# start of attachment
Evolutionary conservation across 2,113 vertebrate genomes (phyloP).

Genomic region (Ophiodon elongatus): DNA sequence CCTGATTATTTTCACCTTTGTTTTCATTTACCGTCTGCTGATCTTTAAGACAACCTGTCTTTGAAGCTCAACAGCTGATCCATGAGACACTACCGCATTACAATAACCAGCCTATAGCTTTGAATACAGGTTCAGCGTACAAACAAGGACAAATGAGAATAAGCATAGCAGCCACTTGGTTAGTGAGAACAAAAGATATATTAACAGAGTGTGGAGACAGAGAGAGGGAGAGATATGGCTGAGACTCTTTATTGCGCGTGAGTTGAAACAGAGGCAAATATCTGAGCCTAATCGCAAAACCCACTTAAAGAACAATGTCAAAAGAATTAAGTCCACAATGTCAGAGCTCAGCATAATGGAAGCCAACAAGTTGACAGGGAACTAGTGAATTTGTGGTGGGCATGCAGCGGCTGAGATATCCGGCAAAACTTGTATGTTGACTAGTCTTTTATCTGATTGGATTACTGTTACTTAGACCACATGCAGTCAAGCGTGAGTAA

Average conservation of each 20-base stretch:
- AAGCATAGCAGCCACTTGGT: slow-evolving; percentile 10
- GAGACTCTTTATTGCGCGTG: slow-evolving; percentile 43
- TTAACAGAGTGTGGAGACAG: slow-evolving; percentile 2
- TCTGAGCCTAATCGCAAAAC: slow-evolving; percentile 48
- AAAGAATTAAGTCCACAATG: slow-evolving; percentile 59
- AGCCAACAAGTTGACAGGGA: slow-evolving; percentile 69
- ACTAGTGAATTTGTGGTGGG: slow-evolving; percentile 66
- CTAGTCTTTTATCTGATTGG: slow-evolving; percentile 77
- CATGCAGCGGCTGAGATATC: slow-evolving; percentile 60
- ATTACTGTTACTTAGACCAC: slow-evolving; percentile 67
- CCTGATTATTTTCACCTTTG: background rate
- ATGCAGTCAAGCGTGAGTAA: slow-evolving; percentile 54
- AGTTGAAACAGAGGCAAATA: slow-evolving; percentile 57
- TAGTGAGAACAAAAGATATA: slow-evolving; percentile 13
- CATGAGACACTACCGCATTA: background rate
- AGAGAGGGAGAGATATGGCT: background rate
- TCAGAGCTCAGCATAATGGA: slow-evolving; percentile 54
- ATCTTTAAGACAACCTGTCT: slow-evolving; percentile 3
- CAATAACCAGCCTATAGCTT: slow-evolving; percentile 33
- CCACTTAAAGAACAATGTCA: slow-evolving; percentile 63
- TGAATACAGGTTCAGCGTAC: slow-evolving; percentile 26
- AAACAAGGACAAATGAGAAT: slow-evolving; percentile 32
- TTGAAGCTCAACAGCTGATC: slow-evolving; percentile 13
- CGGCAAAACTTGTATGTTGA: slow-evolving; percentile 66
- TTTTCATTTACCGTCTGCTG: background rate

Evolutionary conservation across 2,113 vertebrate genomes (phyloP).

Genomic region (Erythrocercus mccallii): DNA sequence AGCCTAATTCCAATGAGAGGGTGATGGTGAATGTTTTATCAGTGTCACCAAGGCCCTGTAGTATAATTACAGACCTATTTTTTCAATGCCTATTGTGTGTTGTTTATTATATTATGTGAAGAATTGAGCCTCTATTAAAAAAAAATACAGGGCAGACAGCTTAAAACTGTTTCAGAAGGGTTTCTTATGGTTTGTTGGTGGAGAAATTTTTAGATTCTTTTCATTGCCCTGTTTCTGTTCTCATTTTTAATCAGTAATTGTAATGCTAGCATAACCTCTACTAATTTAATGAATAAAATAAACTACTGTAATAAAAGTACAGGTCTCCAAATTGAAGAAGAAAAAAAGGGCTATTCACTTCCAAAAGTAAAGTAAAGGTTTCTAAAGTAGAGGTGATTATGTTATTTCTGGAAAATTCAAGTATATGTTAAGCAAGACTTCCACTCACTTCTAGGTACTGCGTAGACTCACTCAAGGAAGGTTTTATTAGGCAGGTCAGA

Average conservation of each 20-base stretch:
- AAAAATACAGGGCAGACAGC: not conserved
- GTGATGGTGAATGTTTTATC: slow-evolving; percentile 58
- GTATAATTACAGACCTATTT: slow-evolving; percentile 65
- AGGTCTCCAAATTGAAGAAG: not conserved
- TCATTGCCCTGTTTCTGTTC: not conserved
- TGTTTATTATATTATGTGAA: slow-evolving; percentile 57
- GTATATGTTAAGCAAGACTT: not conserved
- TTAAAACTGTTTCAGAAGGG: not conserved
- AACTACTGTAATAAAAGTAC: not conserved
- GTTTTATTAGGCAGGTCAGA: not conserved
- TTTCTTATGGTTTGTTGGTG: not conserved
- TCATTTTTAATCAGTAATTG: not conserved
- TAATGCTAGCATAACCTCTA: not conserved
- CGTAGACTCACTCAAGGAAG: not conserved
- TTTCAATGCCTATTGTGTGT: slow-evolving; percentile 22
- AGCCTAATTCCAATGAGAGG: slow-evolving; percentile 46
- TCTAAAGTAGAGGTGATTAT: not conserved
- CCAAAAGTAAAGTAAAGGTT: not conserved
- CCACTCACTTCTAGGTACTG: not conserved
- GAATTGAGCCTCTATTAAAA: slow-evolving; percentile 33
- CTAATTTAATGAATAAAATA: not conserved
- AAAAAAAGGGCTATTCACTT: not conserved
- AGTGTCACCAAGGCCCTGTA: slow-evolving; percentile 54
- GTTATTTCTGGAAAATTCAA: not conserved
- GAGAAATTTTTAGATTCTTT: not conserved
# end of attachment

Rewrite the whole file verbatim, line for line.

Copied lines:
Evolutionary conservation across 2,113 vertebrate genomes (phyloP).

Genomic region (Ophiodon elongatus): DNA sequence CCTGATTATTTTCACCTTTGTTTTCATTTACCGTCTGCTGATCTTTAAGACAACCTGTCTTTGAAGCTCAACAGCTGATCCATGAGACACTACCGCATTACAATAACCAGCCTATAGCTTTGAATACAGGTTCAGCGTACAAACAAGGACAAATGAGAATAAGCATAGCAGCCACTTGGTTAGTGAGAACAAAAGATATATTAACAGAGTGTGGAGACAGAGAGAGGGAGAGATATGGCTGAGACTCTTTATTGCGCGTGAGTTGAAACAGAGGCAAATATCTGAGCCTAATCGCAAAACCCACTTAAAGAACAATGTCAAAAGAATTAAGTCCACAATGTCAGAGCTCAGCATAATGGAAGCCAACAAGTTGACAGGGAACTAGTGAATTTGTGGTGGGCATGCAGCGGCTGAGATATCCGGCAAAACTTGTATGTTGACTAGTCTTTTATCTGATTGGATTACTGTTACTTAGACCACATGCAGTCAAGCGTGAGTAA

Average conservation of each 20-base stretch:
- AAGCATAGCAGCCACTTGGT: slow-evolving; percentile 10
- GAGACTCTTTATTGCGCGTG: slow-evolving; percentile 43
- TTAACAGAGTGTGGAGACAG: slow-evolving; percentile 2
- TCTGAGCCTAATCGCAAAAC: slow-evolving; percentile 48
- AAAGAATTAAGTCCACAATG: slow-evolving; percentile 59
- AGCCAACAAGTTGACAGGGA: slow-evolving; percentile 69
- ACTAGTGAATTTGTGGTGGG: slow-evolving; percentile 66
- CTAGTCTTTTATCTGATTGG: slow-evolving; percentile 77
- CATGCAGCGGCTGAGATATC: slow-evolving; percentile 60
- ATTACTGTTACTTAGACCAC: slow-evolving; percentile 67
- CCTGATTATTTTCACCTTTG: background rate
- ATGCAGTCAAGCGTGAGTAA: slow-evolving; percentile 54
- AGTTGAAACAGAGGCAAATA: slow-evolving; percentile 57
- TAGTGAGAACAAAAGATATA: slow-evolving; percentile 13
- CATGAGACACTACCGCATTA: background rate
- AGAGAGGGAGAGATATGGCT: background rate
- TCAGAGCTCAGCATAATGGA: slow-evolving; percentile 54
- ATCTTTAAGACAACCTGTCT: slow-evolving; percentile 3
- CAATAACCAGCCTATAGCTT: slow-evolving; percentile 33
- CCACTTAAAGAACAATGTCA: slow-evolving; percentile 63
- TGAATACAGGTTCAGCGTAC: slow-evolving; percentile 26
- AAACAAGGACAAATGAGAAT: slow-evolving; percentile 32
- TTGAAGCTCAACAGCTGATC: slow-evolving; percentile 13
- CGGCAAAACTTGTATGTTGA: slow-evolving; percentile 66
- TTTTCATTTACCGTCTGCTG: background rate

Evolutionary conservation across 2,113 vertebrate genomes (phyloP).

Genomic region (Erythrocercus mccallii): DNA sequence AGCCTAATTCCAATGAGAGGGTGATGGTGAATGTTTTATCAGTGTCACCAAGGCCCTGTAGTATAATTACAGACCTATTTTTTCAATGCCTATTGTGTGTTGTTTATTATATTATGTGAAGAATTGAGCCTCTATTAAAAAAAAATACAGGGCAGACAGCTTAAAACTGTTTCAGAAGGGTTTCTTATGGTTTGTTGGTGGAGAAATTTTTAGATTCTTTTCATTGCCCTGTTTCTGTTCTCATTTTTAATCAGTAATTGTAATGCTAGCATAACCTCTACTAATTTAATGAATAAAATAAACTACTGTAATAAAAGTACAGGTCTCCAAATTGAAGAAGAAAAAAAGGGCTATTCACTTCCAAAAGTAAAGTAAAGGTTTCTAAAGTAGAGGTGATTATGTTATTTCTGGAAAATTCAAGTATATGTTAAGCAAGACTTCCACTCACTTCTAGGTACTGCGTAGACTCACTCAAGGAAGGTTTTATTAGGCAGGTCAGA

Average conservation of each 20-base stretch:
- AAAAATACAGGGCAGACAGC: not conserved
- GTGATGGTGAATGTTTTATC: slow-evolving; percentile 58
- GTATAATTACAGACCTATTT: slow-evolving; percentile 65
- AGGTCTCCAAATTGAAGAAG: not conserved
- TCATTGCCCTGTTTCTGTTC: not conserved
- TGTTTATTATATTATGTGAA: slow-evolving; percentile 57
- GTATATGTTAAGCAAGACTT: not conserved
- TTAAAACTGTTTCAGAAGGG: not conserved
- AACTACTGTAATAAAAGTAC: not conserved
- GTTTTATTAGGCAGGTCAGA: not conserved
- TTTCTTATGGTTTGTTGGTG: not conserved
- TCATTTTTAATCAGTAATTG: not conserved
- TAATGCTAGCATAACCTCTA: not conserved
- CGTAGACTCACTCAAGGAAG: not conserved
- TTTCAATGCCTATTGTGTGT: slow-evolving; percentile 22
- AGCCTAATTCCAATGAGAGG: slow-evolving; percentile 46
- TCTAAAGTAGAGGTGATTAT: not conserved
- CCAAAAGTAAAGTAAAGGTT: not conserved
- CCACTCACTTCTAGGTACTG: not conserved
- GAATTGAGCCTCTATTAAAA: slow-evolving; percentile 33
- CTAATTTAATGAATAAAATA: not conserved
- AAAAAAAGGGCTATTCACTT: not conserved
- AGTGTCACCAAGGCCCTGTA: slow-evolving; percentile 54
- GTTATTTCTGGAAAATTCAA: not conserved
- GAGAAATTTTTAGATTCTTT: not conserved